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Catch me if you can

The rising cost of healthcare fraud
Data swag

We bemoan the rising costs of drugs and devices in the overall health system cost equation. We fret about the cost of labour (ie physician salaries). We worry about the increasingly expensive (and complex) insurance options available to patients.

But what we should really be concerned about is the rising cost of healthcare fraud. If healthcare fraud were a virus, it would be Ebola. In other words, it's gone 'pandemic' in recent years. So much so that the FBI (yes, that FBI) has a 'most wanted' list of individuals suspected for conspiracy to commit healthcare fraud. And to be really clear, this fraud goes both ways: provider fraud and patient fraud. Everyone is implicated. The irony of the situation is that as we develop increasingly complex and sophisticated tools and platforms to drive better care delivery and improve outcomes, it is this very increase in sophistication that gives rise to increases in fraud. As we develop a better system, hackers develop an even better system to defraud it.

Take a look at the charts below and tell me what you see. The number of data breaches in healthcare represents almost 50% of all the data breaches in 2014. And although it's only 10% of all records, the absolute number of records breached continues to rise and will, one day, surpass that of the 'business' category. It's staggering to think that healthcare is the runaway industry leader in this regard. If you'd asked me, I would have most certainly told you that the financial services industry had the most breaches what with credit card and banking information ripe for the picking. The Economist (31 May, 2014) suggested that healthcare fraud in America alone contributes $272bn in incremental costs to the system.


Data breaches by industry 2014
(720 breaches in total) 

Records breached by industry 2014
(81.6 million records in total)

Healthcare

42%

8.0m

Business

33%

64.7m

Government/Military

12%

6.5m

Educational

8%

1.2m

Banking/Credit/Financial

5%

1.2m

What could a possible breach at the extreme look like? Hypothetically, suppose that there was a reasonably large city on the East Coast of the United States and let's suppose that this city had a world-famous marathon every April. Let's call this city Boston. Now suppose even further that there was a tragic bombing at this marathon and that, in the aftermath of this event, the media reported the bombers' names and dates of birth. And then the media reported the bombers' addresses. And then interviewed the bombers' maternal aunt (who had the same maiden name as their mother). And now suppose that some really smart people sat at home and took copious notes and realised that they had all the biodata required to submit a fraudulent claim. Sounds far-fetched, doesn't it? It happened. Multiple times in fact, according to John Halamka, healthcare IT guru and one of the most influential thinkers on the subject of healthcare IT. In a speech that he delivered at Tufts University some 11 months ago, he recalled the aftermath of the Boston Marathon bombings and the chaos that ensued. He recounted how the Massachusetts health system received numerous claims for reimbursement of healthcare expenses all using the personal biographical data (name, birthdate, address, mother's maiden name, etc) of the two bombers. Welcome to the 21st century ladies and gentlemen.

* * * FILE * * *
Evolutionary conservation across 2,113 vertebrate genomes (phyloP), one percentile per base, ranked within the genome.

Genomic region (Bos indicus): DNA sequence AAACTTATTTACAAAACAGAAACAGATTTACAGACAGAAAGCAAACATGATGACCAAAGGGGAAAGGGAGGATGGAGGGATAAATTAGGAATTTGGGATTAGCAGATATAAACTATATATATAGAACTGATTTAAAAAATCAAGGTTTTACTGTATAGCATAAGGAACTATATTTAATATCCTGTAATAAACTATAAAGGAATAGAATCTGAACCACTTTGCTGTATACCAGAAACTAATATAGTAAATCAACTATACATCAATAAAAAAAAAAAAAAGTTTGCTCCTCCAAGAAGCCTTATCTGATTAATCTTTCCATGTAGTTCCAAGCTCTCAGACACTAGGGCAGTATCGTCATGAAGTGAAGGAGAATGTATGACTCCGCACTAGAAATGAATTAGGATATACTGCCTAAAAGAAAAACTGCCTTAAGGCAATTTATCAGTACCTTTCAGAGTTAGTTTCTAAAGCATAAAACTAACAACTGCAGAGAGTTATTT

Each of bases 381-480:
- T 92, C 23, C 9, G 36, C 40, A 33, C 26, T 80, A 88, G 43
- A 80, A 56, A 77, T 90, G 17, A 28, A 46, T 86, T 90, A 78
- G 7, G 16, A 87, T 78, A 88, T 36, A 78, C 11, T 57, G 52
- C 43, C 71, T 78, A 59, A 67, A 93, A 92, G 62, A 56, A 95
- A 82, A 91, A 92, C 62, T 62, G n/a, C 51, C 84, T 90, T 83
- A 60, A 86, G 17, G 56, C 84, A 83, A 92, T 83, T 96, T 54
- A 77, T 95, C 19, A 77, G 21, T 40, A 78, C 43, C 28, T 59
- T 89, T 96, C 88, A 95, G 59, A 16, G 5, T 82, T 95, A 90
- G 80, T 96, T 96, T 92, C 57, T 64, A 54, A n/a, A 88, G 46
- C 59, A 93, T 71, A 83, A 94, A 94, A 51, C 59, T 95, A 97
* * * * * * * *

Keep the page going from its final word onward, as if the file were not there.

The numbers are staggering and the scope of the problem is mind-bending. The solution is most certainly not a one-dimensional one. In fact, I'm not even sure there is a solution. This might be a case of 'bending and not breaking'. A $272bn dollar problem doesn't lend itself to 'easy fixes' and Band-Aid solutions. The high-profile fraud à la Boston Marathon bombing scenario I outlined is the exception. It's the day-to-day provider fraud (billing for services not rendered) and patient fraud (attempting to recover payment for services not received) that is the problem. Perhaps we just accept a certain level of fraud in the system as the cost of doing business.

Article by
Rohit Khanna

is the managing director of Catalytic Health, a heathcare communications, advertising & strategy agency. He can be reached at: rohit@catalytichealth.com

28th January 2015

From: Regulatory, Healthcare

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